We continue to be blessed with sunny skies in the South so, instead of simply looking out my window at the garden, I finally stepped outside for a look around. Let me tell you it was not pretty. Freezing temperatures have reduced my brave broccoli to brittle stalks, my kale to withered clumps, and everything else to unidentifiable leaves and mush. Even my pansies, reliable winter bloomers in Atlanta, have suffered and died back and just a few brave blooms were soldiering on.
The good news is, my compost pile looks marvelous! (Except for the left side wooden support, which will require some mending come spring.)
This photo was taken after tossing three buckets of kitchen scraps on the pile. I was busy prepping food for a ballet school cast party and since those buckets were filled with smelly onions, in my rush I put them outside (to keep from fouling the air in the house) and forgot about them for a few days. Near freezing temps kept them from rotting in the buckets and luckily, since it’s not my habit to leave fresh scraps outside the kitchen, backyard critters missed a great salad bar opportunity.
It’s important not to leave food scraps sitting on top of the pile, especially in the winter. Chilly temps will slow down decomposition, but more important, any kind of food is an open invitation to all the squirrels, raccoons, opossums, and more. You don’t want any wildlife feasting in your compost!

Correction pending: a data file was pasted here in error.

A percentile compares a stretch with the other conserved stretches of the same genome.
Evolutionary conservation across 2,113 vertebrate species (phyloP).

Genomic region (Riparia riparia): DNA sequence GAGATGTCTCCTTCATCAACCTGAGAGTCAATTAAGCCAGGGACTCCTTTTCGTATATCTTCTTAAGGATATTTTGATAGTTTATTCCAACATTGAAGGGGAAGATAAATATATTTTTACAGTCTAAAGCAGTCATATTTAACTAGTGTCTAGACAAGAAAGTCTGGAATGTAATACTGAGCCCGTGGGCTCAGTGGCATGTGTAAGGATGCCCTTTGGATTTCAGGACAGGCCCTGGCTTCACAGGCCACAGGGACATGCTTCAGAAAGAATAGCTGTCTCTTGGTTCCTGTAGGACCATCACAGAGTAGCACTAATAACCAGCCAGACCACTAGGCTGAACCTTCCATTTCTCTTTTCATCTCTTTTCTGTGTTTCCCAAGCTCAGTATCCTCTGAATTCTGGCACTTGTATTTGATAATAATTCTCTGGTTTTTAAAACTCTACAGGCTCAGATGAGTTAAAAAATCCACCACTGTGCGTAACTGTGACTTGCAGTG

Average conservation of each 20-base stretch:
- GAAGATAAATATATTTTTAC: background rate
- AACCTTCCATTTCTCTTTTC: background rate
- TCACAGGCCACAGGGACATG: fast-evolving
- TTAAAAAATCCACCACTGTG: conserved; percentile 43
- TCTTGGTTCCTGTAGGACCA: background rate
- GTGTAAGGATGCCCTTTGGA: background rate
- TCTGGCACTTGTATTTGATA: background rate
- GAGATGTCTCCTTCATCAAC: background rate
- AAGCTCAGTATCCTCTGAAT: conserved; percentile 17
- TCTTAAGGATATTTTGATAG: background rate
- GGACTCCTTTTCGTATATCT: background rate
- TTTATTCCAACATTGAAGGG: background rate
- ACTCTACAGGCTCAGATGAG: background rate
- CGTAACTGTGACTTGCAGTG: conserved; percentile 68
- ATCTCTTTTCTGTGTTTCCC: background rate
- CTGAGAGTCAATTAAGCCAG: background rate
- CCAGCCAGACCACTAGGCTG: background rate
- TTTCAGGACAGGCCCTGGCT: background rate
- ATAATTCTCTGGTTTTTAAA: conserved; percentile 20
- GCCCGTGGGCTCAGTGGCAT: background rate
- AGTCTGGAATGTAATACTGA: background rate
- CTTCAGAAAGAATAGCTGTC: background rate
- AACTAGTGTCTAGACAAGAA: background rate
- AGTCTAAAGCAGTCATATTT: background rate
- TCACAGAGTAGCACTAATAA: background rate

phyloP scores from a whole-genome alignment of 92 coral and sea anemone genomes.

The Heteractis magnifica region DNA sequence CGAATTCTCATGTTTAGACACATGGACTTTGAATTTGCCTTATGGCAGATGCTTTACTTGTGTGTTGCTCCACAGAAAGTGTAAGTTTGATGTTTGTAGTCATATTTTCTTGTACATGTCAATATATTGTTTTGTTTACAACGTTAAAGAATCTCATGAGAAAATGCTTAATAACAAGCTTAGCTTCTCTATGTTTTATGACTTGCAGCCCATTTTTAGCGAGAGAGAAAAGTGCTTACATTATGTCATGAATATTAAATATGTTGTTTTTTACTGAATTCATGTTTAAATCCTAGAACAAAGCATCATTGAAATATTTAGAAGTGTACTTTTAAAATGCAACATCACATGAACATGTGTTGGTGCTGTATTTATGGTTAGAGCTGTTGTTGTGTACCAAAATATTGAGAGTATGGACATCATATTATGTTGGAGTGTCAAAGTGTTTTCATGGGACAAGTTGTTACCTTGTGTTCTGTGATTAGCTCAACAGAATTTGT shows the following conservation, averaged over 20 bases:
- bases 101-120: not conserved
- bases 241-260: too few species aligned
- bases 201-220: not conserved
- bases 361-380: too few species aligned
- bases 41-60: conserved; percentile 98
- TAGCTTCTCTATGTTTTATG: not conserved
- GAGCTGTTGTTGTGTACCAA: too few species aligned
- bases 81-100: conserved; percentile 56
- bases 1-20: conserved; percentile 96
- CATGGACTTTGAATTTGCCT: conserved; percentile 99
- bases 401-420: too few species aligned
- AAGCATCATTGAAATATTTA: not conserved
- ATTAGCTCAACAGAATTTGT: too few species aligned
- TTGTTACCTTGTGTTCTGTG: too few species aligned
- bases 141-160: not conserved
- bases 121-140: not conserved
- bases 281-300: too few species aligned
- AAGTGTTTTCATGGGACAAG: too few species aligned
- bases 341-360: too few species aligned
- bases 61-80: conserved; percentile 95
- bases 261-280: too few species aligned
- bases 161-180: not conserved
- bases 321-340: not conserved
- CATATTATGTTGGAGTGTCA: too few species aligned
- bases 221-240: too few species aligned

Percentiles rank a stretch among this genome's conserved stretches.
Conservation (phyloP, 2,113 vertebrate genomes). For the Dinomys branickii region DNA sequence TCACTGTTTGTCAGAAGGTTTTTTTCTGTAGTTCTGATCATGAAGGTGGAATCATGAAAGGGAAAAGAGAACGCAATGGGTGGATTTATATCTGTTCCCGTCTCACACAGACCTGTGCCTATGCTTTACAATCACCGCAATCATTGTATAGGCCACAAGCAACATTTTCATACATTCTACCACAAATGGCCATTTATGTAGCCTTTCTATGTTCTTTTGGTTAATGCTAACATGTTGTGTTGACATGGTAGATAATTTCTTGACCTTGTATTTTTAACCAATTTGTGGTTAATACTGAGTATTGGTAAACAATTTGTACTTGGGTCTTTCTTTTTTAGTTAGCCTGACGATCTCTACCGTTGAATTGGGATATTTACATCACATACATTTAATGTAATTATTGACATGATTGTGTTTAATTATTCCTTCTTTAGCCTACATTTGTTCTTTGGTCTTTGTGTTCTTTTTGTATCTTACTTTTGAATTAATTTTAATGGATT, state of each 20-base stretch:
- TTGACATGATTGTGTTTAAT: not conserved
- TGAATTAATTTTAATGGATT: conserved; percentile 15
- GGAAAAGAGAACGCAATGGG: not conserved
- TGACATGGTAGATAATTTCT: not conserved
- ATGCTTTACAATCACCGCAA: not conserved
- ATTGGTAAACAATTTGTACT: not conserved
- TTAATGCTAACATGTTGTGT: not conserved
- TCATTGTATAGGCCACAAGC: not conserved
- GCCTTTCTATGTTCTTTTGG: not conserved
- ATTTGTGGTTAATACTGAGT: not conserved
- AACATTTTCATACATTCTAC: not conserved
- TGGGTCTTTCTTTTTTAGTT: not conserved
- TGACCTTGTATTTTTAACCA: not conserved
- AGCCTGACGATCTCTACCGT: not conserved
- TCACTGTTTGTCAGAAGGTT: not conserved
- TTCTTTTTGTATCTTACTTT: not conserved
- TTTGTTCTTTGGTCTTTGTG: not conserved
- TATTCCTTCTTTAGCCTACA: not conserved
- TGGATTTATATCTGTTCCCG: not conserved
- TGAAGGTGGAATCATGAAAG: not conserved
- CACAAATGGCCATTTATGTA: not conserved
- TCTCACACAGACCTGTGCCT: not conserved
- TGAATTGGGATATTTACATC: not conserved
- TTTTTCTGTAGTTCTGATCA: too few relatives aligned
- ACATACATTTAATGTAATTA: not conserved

I keep a pitchfork and a pile of raked, fallen, decomposing leaves right next to my compost pile. This helps to balance the “browns” and “greens” of the compost pile. More on this in a minute. My standard practice is to toss the scraps on the pile, then liberally cover the scraps with a few forkfuls of leaves. It should look like this. Notice I also tidied up some bits and pieces that had strayed from the body of the pile.
The science behind compost is fascinating, because “greens” and “browns” does not mean the color of the scrap but the property of the organic substance. An easy test is to get scraps wet and wait for a few days. If it smells awful it’s a green. It not, it’s a brown.
Greens are high in nitrogen (or protein) and help the resulting bacteria grows quickly to help heat up the pile. The hotter the pile the faster the scraps will decompose.
Browns are high in carbon (or carbohydrates) supply the energy and food the soil needs, Plus the carbon helps keep any nasty odors in check while at the same time keeping the nitrogen from evaporating. Carbon creates rich humus (not the kind you can eat).
You certainly can mathematically balance your compost pile, but that’s not my style. I’m happy to toss equal amounts of kitchen and yard waste together, give it sun and rain and time and before you know it you’ve got new rich soil.
Want more specific info? Here’s a book I highly recommend. Happy composting!